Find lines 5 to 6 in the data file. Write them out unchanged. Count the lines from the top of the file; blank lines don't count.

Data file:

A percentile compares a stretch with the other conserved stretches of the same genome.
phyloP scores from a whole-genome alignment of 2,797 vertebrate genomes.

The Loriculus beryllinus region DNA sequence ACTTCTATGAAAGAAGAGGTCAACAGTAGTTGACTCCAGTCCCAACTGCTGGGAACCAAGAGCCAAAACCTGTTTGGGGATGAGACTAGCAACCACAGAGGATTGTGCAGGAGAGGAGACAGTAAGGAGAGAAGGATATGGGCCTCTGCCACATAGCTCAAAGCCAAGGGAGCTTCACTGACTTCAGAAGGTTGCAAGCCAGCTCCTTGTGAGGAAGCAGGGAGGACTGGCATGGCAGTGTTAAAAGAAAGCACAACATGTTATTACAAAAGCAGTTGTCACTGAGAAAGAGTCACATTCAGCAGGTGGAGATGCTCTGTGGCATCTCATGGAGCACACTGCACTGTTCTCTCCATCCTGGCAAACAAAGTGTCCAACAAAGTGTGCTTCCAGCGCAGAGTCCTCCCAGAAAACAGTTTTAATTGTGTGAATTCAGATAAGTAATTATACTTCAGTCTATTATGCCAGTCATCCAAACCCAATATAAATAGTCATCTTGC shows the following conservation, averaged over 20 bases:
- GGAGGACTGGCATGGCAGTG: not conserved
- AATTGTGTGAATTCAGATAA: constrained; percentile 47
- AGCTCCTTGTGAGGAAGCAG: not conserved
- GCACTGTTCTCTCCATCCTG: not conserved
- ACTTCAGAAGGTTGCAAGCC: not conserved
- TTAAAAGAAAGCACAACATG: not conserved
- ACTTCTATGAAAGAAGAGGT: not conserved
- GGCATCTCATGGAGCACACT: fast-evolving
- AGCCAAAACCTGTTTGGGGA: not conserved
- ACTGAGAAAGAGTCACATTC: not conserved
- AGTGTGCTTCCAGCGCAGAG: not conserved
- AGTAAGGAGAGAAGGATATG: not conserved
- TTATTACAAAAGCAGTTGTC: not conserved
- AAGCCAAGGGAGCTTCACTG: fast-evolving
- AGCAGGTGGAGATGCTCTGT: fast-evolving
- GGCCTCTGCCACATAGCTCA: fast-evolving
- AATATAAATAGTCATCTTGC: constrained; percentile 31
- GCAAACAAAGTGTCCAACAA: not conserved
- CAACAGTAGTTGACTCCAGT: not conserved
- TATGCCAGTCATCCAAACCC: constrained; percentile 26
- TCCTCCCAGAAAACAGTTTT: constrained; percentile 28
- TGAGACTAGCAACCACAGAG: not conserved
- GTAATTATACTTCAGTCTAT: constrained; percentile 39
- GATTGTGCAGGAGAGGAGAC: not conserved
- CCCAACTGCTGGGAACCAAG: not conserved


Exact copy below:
- AATTGTGTGAATTCAGATAA: constrained; percentile 47
- AGCTCCTTGTGAGGAAGCAG: not conserved